Click here for more...

(ARCHIVE) Vol. XXI No. 23, March 16-31, 2012
The marvel that Pennycuick built...
by Karthik A. Bhatt

Col. John Pennycuick. (Courtesy: Wikipedia.)

On March 9th, a hundred years ago, there passed away in England a man revered in five major districts of Tamil Nadu to this day. Thanks to his engineer-ing marvel, a dam that was constructed of limestone and surki, an arid land was transformed into a richly fertile one. Not only has the project aided irrigation, it has also helped generate hydroelectric power with the water being used by the Periyar Hydroelectric Scheme. Many villagers in this area have since named their children after the engineer. A statue of him stands even today at the PWD office in Madurai. The man was Col. John Pennycuick.

John Pennycuick was born on January 15, 1841 to Brigadier-General John and Sarah Pennycuick. He was one of five sons and six daughters. The Brigadier-General who had joined the army in 1807 was killed in action in 1849 in the Battle of Chillianwala during the Second Anglo-Sikh War.

John Pennycuick studied at Cheltenham College, then joined the Addiscombe Military College where, in 1858, he was one amongst six cadets who qualified for the Royal Engineers and joined the Corps as a Lieutenant.

There is little documentation available in India on how his military career developed, but what is known is that he commanded H Company of 2 Madras Sappers, which was employed in the public works at Zoulla during the Abyssinian campaign in 1868. The official correspondence mentions that Pennycuick "appears to have conducted the duties of his position in an efficient manner." In recognition of his service in Abyssinia, he was awarded a medal. A promotion to the rank of second Captain followed in 1870.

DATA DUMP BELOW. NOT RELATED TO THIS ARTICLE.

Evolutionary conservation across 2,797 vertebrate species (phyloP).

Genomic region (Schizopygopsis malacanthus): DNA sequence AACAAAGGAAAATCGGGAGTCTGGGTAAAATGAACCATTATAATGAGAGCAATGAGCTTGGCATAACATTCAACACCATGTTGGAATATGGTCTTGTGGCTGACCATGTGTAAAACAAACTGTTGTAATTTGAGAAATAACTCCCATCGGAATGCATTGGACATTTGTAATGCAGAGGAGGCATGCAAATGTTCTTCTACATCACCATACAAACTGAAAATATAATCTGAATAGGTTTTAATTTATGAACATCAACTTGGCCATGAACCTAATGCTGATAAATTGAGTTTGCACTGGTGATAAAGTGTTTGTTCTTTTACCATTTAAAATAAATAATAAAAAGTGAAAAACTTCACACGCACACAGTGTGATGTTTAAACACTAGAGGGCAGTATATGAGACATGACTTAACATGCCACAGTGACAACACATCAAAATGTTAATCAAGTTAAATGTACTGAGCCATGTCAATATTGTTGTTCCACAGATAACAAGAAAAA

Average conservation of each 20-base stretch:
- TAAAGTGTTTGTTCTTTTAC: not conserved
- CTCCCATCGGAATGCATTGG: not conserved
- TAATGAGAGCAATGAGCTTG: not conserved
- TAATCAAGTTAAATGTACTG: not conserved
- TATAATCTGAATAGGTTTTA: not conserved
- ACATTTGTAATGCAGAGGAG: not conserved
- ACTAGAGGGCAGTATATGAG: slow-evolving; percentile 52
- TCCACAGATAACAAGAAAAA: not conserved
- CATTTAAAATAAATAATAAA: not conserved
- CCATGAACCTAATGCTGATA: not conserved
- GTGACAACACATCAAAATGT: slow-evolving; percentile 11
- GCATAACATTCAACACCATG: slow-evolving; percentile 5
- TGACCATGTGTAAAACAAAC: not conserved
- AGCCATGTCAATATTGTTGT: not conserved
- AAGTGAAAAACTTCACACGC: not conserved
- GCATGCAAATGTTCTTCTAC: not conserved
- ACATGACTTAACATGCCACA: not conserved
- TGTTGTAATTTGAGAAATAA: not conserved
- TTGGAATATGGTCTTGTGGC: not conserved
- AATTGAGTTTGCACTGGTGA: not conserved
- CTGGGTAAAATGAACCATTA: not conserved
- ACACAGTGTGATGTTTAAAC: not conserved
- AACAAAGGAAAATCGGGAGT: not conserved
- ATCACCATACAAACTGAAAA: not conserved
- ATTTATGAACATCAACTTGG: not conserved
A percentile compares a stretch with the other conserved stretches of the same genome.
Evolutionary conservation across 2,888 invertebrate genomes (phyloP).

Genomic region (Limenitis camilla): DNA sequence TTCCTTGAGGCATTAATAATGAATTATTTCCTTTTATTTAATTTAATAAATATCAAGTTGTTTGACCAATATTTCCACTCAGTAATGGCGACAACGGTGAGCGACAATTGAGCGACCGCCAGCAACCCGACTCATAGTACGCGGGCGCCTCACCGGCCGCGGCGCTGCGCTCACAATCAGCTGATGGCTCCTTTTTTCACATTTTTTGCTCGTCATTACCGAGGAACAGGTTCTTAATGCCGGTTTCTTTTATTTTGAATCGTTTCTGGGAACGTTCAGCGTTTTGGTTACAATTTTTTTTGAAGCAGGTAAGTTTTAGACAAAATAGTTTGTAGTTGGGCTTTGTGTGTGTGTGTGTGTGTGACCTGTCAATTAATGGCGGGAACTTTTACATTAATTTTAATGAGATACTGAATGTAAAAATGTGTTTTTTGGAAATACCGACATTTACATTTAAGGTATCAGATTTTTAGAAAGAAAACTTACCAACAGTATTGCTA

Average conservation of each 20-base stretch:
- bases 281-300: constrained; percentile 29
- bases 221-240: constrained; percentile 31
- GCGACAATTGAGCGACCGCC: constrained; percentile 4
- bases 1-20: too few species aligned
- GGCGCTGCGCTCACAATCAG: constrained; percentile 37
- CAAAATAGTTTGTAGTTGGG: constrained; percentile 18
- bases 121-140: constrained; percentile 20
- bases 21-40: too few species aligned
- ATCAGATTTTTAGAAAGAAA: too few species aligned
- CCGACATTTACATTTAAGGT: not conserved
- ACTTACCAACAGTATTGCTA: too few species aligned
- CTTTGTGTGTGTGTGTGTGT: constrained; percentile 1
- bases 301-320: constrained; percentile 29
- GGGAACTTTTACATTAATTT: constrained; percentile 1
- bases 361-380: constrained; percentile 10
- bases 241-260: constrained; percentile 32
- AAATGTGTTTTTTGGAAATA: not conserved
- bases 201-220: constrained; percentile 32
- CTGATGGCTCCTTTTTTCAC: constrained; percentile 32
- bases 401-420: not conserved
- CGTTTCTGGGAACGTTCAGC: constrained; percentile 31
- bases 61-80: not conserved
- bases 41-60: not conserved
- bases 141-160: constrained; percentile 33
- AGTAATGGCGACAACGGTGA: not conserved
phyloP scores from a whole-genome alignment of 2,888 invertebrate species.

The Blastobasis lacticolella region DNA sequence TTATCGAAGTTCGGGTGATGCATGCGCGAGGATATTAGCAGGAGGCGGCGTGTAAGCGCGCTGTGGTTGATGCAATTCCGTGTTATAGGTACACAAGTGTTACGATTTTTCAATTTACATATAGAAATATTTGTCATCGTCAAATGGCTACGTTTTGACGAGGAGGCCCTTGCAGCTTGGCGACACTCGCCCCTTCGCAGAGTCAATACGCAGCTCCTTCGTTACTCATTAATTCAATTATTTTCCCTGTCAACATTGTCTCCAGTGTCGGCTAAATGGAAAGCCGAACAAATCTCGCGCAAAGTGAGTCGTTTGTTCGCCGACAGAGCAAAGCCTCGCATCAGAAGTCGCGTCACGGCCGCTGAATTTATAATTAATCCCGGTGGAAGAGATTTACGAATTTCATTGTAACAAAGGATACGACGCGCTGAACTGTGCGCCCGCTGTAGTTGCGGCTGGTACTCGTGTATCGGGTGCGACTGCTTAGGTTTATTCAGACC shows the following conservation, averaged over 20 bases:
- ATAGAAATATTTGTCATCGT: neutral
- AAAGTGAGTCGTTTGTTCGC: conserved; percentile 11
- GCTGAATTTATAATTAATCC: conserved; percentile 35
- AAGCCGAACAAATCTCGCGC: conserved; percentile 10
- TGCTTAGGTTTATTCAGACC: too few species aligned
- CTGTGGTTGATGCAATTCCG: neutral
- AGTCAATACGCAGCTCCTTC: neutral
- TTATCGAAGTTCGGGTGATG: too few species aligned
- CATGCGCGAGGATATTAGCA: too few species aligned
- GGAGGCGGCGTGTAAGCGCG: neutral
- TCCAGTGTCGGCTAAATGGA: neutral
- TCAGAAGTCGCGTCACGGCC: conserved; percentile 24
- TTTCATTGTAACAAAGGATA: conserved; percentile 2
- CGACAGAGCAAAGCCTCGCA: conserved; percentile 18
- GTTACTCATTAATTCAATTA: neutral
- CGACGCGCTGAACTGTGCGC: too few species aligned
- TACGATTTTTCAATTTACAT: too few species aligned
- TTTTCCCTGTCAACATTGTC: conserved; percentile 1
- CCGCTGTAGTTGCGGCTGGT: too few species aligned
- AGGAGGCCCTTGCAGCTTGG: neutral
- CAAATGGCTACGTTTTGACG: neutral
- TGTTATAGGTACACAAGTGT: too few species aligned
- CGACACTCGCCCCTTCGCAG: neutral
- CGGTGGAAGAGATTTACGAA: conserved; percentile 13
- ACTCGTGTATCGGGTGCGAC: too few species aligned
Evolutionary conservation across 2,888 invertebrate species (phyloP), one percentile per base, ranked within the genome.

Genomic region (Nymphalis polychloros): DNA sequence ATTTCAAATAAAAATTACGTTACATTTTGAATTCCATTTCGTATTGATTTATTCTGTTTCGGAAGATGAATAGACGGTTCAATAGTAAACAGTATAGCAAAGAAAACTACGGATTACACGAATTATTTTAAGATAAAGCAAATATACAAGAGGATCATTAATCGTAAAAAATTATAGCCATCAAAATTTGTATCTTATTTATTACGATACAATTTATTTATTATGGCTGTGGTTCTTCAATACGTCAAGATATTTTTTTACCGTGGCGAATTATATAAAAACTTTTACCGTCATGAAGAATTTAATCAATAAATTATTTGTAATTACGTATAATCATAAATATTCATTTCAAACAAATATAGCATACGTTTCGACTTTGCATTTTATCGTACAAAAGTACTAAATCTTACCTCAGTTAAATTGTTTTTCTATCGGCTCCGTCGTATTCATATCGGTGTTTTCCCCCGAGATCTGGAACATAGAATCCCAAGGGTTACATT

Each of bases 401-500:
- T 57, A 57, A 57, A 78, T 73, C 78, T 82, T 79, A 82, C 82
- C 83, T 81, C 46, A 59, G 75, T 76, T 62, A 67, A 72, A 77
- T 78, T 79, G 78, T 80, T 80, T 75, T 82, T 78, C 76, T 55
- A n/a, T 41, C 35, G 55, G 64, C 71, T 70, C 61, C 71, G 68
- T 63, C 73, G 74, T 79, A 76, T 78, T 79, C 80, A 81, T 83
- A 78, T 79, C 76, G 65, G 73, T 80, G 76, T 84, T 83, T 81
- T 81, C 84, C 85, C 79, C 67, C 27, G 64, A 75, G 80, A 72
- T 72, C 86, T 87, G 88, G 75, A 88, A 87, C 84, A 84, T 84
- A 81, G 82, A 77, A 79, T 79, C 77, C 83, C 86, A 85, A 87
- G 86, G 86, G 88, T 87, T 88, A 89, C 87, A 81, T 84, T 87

He married Grace Georgiana Chamier in 1879 and the couple had five daughters and a son. The son, also named John Pennycuick, went on to become a Vice-Chancellor of the High Court of Justice of England and Wales.

It was Pennycuick's stint with the Public Works Department and his involvement in the Periyar Irrigation Project that was to be his most defining contribution to the Madras Presidency. He held a number of positions in the Department, such as Superintending Engineer in October 1881, Deputy Chief Engineer and Under Secretary to the Government in January 1883, and Superintendent of Works, Tank Maintenance Scheme, in April 1884.

The idea for the damming of the Periyar River was first suggested in 1798 by Muttu Arula Pillai, the Prime Minister of the Raja of Ramnad. Though the idea was found to be viable, it was dropped due to lack of funds. In 1808, James Caldwell, the District Engineer, reported that the scheme was impracticable. But the idea was revived periodically and, in 1867, Major Ryves of the Royal Engineers presented the idea in a more practical form. He proposed the construction of "an earthen dam 162 feet high across the Periyar River and turn back the water down, cutting through the watershed." The estimated cost came to Rs.17.5 lakh. The idea came up for consideration before Pennycuick, who investigated the matter and drew up a plan for a complete project that would cost Rs.54 lakh. His proposal involved important modifications to Ryve's proposals, amongst them being transfer of the site of the dam to a point seven miles lower down. There were, however, doubts as to the practicability of constructing such a huge embankment of earth and it was not until 1882 that his proposal to cons-truct a masonry dam was accepted. He was directed to revise the plans and the estimates for the entire project. The estimate of the direct charges came to Rs.62 lakh. The Chief Engineer for Irrigation noted as under:

"When the Periyar dam is finished, the entire aspect of the surrounding country will be changed, the beautiful and richly wooded valley drained by the Periyar and its larger tributaries being converted into a vast lake that will wind in and out of the hills, its sinuous length extending, according to Colonel Penycuick's computation, 16 miles inland. The lake will be one of the most beautiful in the world, for it will rest among magnificent forest-clad mountains and rolling grassy uplands, having a rich growth of bamboos and other tropical vegetation down to its edge. Two little steamers or steam-launches are to ply on it, and will no doubt make the lake a popular resort among idlers and sportsmen."